Want to know one of the biggest reasons coffee shop coffee often tastes better than home brewed coffee? I’ll give you a hint: this one doesn’t have anything to do with the coffee.
Coffee is 99% water. Great water opens the pathway to great coffee. It has nuance, complexity, and richness.
Bad, hard water brews disappointing coffee, whether you’re using pre-ground coffee from a can or this year’s Cup of Excellence winner from Honduras. Bad water produces dulled flavors, muddy acidity, and a lack of sweetness. There’s no trick or technique to making bad water brew stellar coffee.
I know what it’s like to be disappointed by my coffee at home, and reworking my water habits made a world of difference. My goal with this blog is to help you discover whether your water source is damaging your coffee’s flavor and what steps there are to fix it.
The Best Water For Coffee Brewing
Not all water is equal.
Some water sources have a high alkalinity. Some water sources have a high concentration of calcium and other minerals. Some water sources give off an odor. Some have dirt.
Don’t assume that your water quality is fine because you live in an area with regulations. Ranger, Texas has record levels of lead. Lubbock, Texas water is literally off the charts when it comes to calcium hardness. Well water near San Antonio, Texas sometimes has a sulfury smell. All three places are within hours of each other - and all three have dramatically different water.
That being said, the best water for coffee brewing is not 100% pure. A small amount of minerals is actually helpful when it comes to extracting flavors and aromas from your coffee.
The Specialty Coffee Association of America released some research on coffee and water quality a few years ago. Here’s what they discovered.
Clean, Fresh, Odor Free
TDS (total dissolved solids)
4 grains or 68 mg/L
1-5 grains or 17-85 mg/L
Near 40 mg/L
6.5 to 7.5
Near 10 mg/L
The best water for coffee brewing is clear, odorless, chlorine-free, mildly acidic, and contains a slight concentration of various minerals. It’s not 100% pure, reverse osmosis water.
The best water is also always fresh from the tap. After 12 hours of sitting out or so, carbon dioxide messes with the water, giving it an off taste and reducing pH levels.
Now that you know what the target is, let’s take a look at your own water source.
Compare Your Own Water Source
Cities in America are required by law to collect and publish data on water quality. Most of these reports are available online for anyone to read. To find your city’s data, head on over to Google and search for the following: “[CITY, STATE] Water Report”.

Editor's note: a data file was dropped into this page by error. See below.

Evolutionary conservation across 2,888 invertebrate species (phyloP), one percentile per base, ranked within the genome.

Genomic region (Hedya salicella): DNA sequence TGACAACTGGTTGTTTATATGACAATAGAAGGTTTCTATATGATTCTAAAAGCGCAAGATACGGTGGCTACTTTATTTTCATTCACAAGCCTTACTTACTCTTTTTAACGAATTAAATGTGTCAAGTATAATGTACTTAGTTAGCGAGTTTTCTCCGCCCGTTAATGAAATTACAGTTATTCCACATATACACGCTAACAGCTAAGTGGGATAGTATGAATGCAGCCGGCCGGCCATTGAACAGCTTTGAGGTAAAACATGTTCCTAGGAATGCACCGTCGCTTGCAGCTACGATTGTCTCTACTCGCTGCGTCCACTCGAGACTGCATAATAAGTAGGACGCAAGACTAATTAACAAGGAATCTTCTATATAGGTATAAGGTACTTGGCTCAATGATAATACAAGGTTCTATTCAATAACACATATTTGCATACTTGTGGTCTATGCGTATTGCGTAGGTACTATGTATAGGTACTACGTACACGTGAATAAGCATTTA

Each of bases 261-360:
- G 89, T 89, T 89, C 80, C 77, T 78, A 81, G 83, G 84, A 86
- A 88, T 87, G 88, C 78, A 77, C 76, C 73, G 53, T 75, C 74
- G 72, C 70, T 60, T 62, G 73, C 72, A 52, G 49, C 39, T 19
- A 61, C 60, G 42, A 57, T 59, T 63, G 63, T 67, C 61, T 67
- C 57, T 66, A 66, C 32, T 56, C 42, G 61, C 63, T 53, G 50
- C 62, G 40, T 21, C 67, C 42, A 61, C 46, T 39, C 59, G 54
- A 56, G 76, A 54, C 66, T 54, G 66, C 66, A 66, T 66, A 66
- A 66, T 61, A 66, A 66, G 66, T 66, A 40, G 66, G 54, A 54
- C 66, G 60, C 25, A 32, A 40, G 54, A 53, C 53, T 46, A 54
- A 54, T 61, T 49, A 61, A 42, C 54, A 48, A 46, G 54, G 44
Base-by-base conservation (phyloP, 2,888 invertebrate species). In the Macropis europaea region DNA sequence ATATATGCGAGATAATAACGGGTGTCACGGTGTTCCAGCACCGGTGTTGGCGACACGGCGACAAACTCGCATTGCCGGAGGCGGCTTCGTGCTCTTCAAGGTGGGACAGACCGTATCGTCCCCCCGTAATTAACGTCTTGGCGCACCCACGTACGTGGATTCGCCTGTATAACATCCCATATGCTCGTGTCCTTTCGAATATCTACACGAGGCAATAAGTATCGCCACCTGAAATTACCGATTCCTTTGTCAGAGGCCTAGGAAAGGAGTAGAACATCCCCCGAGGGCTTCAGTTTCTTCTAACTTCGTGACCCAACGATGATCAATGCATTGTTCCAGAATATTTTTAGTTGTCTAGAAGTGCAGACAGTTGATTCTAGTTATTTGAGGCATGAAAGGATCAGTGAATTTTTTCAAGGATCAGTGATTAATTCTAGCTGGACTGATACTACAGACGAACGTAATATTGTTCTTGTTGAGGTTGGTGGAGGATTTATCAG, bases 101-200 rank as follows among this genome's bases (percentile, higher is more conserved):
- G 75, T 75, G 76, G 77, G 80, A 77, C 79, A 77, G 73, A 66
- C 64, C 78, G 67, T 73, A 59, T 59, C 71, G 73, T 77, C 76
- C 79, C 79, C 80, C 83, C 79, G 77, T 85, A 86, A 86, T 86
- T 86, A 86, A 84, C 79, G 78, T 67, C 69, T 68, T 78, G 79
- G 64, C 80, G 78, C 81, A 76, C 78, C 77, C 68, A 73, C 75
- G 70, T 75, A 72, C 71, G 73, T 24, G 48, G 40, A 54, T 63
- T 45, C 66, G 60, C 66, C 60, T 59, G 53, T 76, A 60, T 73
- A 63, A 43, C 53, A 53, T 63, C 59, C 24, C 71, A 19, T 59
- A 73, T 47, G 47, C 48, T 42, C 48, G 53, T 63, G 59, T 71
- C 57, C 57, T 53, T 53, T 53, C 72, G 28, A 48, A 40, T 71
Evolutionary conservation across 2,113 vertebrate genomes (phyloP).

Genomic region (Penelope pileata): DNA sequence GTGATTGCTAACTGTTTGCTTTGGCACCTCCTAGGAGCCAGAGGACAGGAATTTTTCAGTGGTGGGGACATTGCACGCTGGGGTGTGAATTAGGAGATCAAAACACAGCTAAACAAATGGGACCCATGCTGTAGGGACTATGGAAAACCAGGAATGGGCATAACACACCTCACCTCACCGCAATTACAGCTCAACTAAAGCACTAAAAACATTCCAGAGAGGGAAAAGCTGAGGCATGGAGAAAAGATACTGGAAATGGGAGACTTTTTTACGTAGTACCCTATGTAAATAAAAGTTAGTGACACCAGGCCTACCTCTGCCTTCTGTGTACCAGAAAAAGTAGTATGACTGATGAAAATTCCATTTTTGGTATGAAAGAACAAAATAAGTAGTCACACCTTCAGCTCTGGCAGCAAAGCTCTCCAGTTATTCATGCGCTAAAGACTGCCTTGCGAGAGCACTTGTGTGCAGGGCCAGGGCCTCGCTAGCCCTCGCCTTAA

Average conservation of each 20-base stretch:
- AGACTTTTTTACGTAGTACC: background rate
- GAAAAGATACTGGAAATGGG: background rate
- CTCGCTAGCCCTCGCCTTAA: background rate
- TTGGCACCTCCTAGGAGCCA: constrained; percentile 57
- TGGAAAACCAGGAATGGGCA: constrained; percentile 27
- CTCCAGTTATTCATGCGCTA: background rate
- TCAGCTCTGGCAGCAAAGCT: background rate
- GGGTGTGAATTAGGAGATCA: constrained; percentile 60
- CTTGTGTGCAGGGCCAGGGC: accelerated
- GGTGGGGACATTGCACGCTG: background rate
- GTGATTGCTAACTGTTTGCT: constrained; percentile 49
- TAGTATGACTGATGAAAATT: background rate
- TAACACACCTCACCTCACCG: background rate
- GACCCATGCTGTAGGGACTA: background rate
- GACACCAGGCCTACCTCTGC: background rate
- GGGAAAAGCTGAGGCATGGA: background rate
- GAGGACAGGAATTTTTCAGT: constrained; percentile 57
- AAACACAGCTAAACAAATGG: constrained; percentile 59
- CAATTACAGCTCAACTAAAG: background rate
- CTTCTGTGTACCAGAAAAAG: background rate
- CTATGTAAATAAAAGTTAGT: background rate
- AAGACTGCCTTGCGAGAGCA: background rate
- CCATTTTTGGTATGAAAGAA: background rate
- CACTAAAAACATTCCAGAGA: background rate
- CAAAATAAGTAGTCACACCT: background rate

Find the most recent report and do some digging. Chances are there’s a lot of data that’s not relevant to your coffee, so it may take a few minutes to find the things you’re looking for and write them down.
Now you can compare your local water source to the target range.
If your water source falls within the acceptable quality range, your coffee isn’t being harmed by bad water. You can confidently continue to use your regular source.
If your water source is beyond the acceptable range, your coffee is suffering in quality and flavor to some degree. While this is unfortunate, it means your coffee’s flavor has plenty of room to improve with a minor adjustment.
2 Ways To Fix Your Water
Here are some ways you can keep bad water from tainting your coffee.
The first option is to filter your local tap. If your problem is a high concentration of minerals (a very common problem - especially with calcium), you can attach a water softening filter onto your faucet or use a filtering pitcher. To fix this hard water problem, you’re looking at $20-100.
This method is pretty easy but tends to lose effectiveness because it’s so easy to forget to change the filters and perform regular maintenance. These filters can only do so much though, and if your calcium hardness level is off the charts (like mine) you may want to consider the next option.
Buying soft water with reusable jugs is a great way to get the water you need without wasting dozens of plastic bottles. Although 100% pure water isn’t ideal, it’s better than water that has a very high concentration of minerals, alkalinity, or pH.
In my research, I’ve found that spring water tends to come pretty close to the SCAA water quality targets, though pure water is still going to perform pretty well.
Water quality is more important than most people realize. It’s 99% of coffee, after all. Whether you’re a casual drinker or a loyal snob, hard water will kill your coffee flavor, and great water will improve your coffee dramatically. Take care of your water and your water will take care of you.
But, of course, if you don't start out with great coffee beans, your water quality won't matter one bit.
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